It is true that inflation targeting based on the regulation of money supply is not working nowadays, but this is due to severe inequalities in the distribution of money. If additional cash is injected into the system by means of the methods currently in use, it will be channelled to the rich, who will save it rather than spending it on consumption, they will not drive inflation, and there will be no growth effect.

The situation would be completely different if the money pumped into the system was allocated to everyone. The average person is not rich and would spend it on consumption. In times of recession, raising the monetary basic income could boost the economy and help avoid deflation. Assistance would be provided to the unemployed and indirectly to the budget when necessary. Support would go to competitive businesses and not to the creditworthy. The reverse effect is achieved when negative monetary basic income is used to withdraw money from an overheated economy, in which everyone makes a good living anyway.

Recent years have shown that an interest-rate targeting monetary system could fall into a liquidity trap, i.e. it could manoeuvre itself into a hopeless situation from which it cannot disentangle itself using its own means. As we can see, this could not occur in a system of two-tier basic income, which can efficiently generate inflation and deflation in all circumstances.

This would considerably shorten the time horizon of monetary policy. The Council would not have to wait years until it can make an impact on price levels through lending. With monetary basic income, the impact is virtually immediate.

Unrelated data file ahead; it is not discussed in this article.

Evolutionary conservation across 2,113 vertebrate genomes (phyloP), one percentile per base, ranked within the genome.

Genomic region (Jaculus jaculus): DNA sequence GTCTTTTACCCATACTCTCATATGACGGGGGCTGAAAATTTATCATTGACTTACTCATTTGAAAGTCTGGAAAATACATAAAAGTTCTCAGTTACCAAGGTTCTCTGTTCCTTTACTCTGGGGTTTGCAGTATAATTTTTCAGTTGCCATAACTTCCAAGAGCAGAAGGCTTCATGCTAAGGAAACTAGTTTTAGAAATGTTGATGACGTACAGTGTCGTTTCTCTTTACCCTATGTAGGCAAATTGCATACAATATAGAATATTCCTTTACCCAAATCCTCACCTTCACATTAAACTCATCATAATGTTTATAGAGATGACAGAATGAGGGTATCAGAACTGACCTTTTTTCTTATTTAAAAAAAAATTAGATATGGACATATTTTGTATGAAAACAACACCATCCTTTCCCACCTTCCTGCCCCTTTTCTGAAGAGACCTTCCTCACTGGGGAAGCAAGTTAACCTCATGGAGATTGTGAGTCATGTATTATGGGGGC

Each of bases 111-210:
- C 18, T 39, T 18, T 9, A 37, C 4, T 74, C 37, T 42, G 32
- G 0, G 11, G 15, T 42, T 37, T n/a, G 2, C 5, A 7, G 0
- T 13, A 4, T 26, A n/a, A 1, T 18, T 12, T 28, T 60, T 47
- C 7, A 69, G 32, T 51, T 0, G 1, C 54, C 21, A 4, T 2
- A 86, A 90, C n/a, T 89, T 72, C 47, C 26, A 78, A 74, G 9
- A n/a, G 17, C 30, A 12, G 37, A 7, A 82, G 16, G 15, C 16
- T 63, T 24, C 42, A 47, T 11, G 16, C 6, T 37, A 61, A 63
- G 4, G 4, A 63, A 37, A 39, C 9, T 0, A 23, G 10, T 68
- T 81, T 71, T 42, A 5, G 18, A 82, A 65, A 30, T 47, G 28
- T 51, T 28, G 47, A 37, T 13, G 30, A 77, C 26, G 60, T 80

It does not lure policy makers into stimulating the economy through artificially low interest rates and excessive lending, which means that no credit crisis (savings crisis) could evolve either. Setting interest rate levels could be left to the market, and monetary socialism could be brought to an end. We could trust in the appropriate pricing of credit risk, since in a full-reserve banking system, there is no need to bail out banks. If you misprice, you are free to fail.

Basic incomes must be decoupled completely from lending. That is, such incomes could not be pledged as collateral to back a loan, meaning that I could not consume my future basic income. Consequently, I would not get into any trouble if I could not repay my loan. My survival would be ensured by my basic income, which would be strictly mine in all circumstances. In such a world, there would be no need to save foreign currency debtors. The same would apply to lenders who (or their banks) lend irresponsibly and blow their entire savings. They would not have to be saved either, there would be no need for a deposit guarantee that is alien to the market (where ultimately the depositors of irresponsible banks are paid by responsible banks), or to save careless large banks—no one would be too big to fail.

Of course, what works so neatly in theory just might not do so in practice. The side effects could generate problems that are more severe than the ones resolved; we have seen that happen in world history. Yet, there is no harm in considering alternatives, as there are serious problems coded in our financial system. However, a few things are still missing from our ideal monetary system. These will be discussed in the upcoming parts.

www.superposition.hu

Original date of Hungarian publication: 19 November 2014